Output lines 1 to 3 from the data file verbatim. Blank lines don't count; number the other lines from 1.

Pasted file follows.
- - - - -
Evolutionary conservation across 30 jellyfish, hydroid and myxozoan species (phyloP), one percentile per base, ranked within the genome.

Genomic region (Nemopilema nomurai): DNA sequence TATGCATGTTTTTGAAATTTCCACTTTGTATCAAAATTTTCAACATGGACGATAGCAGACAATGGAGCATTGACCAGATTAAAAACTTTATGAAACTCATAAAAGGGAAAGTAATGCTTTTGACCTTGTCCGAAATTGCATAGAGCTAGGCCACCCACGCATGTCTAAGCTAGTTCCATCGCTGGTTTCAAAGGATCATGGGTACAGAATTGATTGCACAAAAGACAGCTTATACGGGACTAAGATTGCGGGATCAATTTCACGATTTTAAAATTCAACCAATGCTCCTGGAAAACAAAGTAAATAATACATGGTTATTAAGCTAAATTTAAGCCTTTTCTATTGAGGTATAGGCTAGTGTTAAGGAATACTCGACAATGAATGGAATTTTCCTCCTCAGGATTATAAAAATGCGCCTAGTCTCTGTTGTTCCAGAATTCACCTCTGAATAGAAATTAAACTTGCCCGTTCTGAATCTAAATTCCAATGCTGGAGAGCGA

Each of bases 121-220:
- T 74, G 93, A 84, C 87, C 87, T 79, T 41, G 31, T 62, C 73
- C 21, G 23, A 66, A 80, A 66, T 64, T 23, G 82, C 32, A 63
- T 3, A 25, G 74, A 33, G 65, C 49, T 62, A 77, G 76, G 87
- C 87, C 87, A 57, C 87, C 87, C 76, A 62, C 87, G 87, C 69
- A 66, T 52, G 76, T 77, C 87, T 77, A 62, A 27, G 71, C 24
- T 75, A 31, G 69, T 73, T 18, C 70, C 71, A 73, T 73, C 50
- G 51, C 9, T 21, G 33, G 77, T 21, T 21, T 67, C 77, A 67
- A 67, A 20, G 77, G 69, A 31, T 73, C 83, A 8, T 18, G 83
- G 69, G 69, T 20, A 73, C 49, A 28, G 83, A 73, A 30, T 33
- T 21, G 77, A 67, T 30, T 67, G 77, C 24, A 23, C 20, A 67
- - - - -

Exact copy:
Evolutionary conservation across 30 jellyfish, hydroid and myxozoan species (phyloP), one percentile per base, ranked within the genome.

Genomic region (Nemopilema nomurai): DNA sequence TATGCATGTTTTTGAAATTTCCACTTTGTATCAAAATTTTCAACATGGACGATAGCAGACAATGGAGCATTGACCAGATTAAAAACTTTATGAAACTCATAAAAGGGAAAGTAATGCTTTTGACCTTGTCCGAAATTGCATAGAGCTAGGCCACCCACGCATGTCTAAGCTAGTTCCATCGCTGGTTTCAAAGGATCATGGGTACAGAATTGATTGCACAAAAGACAGCTTATACGGGACTAAGATTGCGGGATCAATTTCACGATTTTAAAATTCAACCAATGCTCCTGGAAAACAAAGTAAATAATACATGGTTATTAAGCTAAATTTAAGCCTTTTCTATTGAGGTATAGGCTAGTGTTAAGGAATACTCGACAATGAATGGAATTTTCCTCCTCAGGATTATAAAAATGCGCCTAGTCTCTGTTGTTCCAGAATTCACCTCTGAATAGAAATTAAACTTGCCCGTTCTGAATCTAAATTCCAATGCTGGAGAGCGA

Each of bases 121-220: